One of those volumes is in my agent’s hands. Another is in scraps on my regular desk, back in my office. Several more are in published form, shelved on the bookcases found there. These are painted white and stand floor to ceiling against walls done in a soft, warm color named goat’s beard.
A goat appears in one of my works. That’s nothing I could have predicted. It’s a charged scene, with that goat serving as both dinner and as loss, a stand-in for a destiny reduced to smoke and ash.
To tell that scene required considerable effort, none of which could show. I wanted the reader to take it in, but not be held up by it. I wanted him to shake off a chill perhaps, but not stop to think about it, because he’s in too much of a hurry to see what comes next. That’s exactly where I want my reader: wanting more.
To write a scene like that—one that can speak on many levels, from dinner to destiny, but which foremost entertains—is not the work of idle writing. It requires, among other things, fortitude and careful calculation.
My office is not the place, of late, to find either. There’s too much going on, too many directions, too much conversation, too much. What chance to clear a head with all this noise?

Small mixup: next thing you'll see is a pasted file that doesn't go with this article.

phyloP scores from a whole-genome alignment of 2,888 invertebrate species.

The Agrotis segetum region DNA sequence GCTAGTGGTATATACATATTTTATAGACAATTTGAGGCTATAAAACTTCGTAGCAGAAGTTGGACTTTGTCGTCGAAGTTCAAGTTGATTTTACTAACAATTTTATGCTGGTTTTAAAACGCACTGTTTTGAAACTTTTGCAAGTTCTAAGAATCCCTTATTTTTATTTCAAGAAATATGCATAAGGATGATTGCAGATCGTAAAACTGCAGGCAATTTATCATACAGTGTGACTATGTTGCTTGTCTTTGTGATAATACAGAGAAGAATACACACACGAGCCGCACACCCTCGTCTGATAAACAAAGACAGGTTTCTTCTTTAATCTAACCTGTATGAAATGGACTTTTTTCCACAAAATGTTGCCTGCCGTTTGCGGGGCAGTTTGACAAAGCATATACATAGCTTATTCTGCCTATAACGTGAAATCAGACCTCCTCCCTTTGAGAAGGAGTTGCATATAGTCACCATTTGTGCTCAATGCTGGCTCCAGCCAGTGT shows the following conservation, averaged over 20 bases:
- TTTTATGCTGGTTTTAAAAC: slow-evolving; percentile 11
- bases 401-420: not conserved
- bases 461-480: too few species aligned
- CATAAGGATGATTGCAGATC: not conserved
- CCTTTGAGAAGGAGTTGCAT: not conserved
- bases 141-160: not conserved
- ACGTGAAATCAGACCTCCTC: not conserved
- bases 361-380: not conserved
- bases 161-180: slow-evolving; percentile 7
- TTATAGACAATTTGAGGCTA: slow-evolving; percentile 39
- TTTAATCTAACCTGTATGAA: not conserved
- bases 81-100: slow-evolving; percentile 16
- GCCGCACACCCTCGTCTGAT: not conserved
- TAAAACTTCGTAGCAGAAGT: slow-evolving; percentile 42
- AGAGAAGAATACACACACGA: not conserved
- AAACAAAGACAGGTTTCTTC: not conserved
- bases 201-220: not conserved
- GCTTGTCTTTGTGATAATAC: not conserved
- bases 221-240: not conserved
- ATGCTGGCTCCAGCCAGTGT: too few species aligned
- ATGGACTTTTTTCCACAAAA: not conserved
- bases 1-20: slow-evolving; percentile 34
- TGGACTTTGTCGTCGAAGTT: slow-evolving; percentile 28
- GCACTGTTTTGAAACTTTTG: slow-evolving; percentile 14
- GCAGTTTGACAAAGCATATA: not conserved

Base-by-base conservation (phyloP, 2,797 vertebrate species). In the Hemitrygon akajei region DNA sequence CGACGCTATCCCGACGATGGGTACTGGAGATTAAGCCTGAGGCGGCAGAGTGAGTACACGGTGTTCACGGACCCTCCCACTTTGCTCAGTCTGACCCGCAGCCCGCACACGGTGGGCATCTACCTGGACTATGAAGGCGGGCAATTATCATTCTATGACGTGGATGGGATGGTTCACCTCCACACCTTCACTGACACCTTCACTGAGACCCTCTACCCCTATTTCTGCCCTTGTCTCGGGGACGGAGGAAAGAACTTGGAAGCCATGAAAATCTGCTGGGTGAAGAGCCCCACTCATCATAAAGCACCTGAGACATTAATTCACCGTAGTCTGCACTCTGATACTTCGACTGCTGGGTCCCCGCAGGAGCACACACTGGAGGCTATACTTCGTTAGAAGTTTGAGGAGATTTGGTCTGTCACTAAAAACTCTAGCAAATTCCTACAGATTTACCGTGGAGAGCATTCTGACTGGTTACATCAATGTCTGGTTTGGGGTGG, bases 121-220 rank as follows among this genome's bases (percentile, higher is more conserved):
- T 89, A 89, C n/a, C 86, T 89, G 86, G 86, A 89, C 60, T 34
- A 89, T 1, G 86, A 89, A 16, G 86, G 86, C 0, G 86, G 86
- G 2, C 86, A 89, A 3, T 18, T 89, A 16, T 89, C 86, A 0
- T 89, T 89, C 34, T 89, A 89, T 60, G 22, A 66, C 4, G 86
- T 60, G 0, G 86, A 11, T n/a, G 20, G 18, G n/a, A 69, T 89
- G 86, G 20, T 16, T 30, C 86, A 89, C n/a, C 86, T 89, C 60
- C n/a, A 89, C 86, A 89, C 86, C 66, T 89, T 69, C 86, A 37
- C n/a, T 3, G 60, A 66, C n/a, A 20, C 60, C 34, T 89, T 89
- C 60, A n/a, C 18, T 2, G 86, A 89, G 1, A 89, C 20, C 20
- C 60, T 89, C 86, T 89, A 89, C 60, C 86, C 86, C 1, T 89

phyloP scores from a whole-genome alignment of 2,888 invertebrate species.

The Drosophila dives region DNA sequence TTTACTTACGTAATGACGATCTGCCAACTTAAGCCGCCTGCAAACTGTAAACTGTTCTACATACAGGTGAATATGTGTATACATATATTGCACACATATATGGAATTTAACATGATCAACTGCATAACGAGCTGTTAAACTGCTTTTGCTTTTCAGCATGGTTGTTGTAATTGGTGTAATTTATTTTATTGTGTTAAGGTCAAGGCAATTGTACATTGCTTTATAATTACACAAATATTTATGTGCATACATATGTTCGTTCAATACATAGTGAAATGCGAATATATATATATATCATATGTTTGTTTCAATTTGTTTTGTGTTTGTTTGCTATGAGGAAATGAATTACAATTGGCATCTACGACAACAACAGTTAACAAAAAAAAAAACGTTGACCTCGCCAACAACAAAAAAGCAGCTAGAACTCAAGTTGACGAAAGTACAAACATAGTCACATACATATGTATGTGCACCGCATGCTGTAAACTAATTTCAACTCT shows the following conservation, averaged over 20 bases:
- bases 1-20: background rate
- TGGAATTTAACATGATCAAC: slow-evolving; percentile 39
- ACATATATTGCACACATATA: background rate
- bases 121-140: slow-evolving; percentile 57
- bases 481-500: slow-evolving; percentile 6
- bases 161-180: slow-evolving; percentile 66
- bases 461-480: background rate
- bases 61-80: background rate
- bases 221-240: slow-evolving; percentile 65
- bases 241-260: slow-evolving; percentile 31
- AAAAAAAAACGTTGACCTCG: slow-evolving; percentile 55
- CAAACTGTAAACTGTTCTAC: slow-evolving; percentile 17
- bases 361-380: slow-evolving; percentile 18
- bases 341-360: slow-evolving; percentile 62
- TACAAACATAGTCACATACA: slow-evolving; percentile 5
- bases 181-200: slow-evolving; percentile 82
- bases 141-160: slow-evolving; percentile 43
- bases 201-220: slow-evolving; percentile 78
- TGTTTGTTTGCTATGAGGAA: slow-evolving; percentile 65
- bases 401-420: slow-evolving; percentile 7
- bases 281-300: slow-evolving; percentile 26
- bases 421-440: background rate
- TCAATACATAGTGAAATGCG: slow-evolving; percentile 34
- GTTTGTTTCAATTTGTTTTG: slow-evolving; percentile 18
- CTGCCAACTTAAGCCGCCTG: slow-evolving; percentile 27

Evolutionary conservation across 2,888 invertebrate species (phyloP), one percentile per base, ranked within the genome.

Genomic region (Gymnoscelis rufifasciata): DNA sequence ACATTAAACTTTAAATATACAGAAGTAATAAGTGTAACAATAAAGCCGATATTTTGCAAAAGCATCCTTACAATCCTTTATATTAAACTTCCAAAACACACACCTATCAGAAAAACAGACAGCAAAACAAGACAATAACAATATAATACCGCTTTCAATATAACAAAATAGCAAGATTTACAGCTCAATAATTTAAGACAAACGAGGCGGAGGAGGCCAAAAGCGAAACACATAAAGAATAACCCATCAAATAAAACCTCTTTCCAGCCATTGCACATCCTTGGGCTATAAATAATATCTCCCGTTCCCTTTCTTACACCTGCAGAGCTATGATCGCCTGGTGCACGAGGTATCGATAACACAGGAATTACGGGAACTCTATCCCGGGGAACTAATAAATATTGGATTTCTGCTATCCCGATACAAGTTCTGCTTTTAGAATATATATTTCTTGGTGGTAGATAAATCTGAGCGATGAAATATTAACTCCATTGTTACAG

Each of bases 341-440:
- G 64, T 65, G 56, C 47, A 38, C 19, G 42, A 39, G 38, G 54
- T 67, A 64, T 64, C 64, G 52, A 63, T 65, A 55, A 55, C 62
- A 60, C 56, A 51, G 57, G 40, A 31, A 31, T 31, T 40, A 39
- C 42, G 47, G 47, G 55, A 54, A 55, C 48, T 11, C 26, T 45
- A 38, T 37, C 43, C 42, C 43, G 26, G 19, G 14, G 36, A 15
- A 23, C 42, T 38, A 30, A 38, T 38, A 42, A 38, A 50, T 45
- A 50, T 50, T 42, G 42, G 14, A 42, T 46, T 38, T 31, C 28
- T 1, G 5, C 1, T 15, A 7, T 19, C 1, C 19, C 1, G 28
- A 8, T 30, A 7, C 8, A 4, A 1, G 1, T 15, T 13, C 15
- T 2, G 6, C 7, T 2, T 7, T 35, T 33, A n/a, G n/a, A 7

And so, I’ve left it behind and moved to a more hospitable region of the house. Today you will find me—or preferably not, as I work alone—in the kitchen. Fortunately, at the rather early hour I like to write, I have the space to myself.
Everyone needs a place to think, to plan, to compose a simple sentence that advances the cause. And one needs to be able to linger there, as well, as these things take time.
Where is that place? I wonder if the answer is the same across the globe. Should I take a pencil and a photographer and find out? Already, I can picture an array of kitchen tables, from the sandy earth to the polished oak of the English manor, populated, in the off hours especially, by women in their robes who need to think.
Photo credit: Amanda Woodward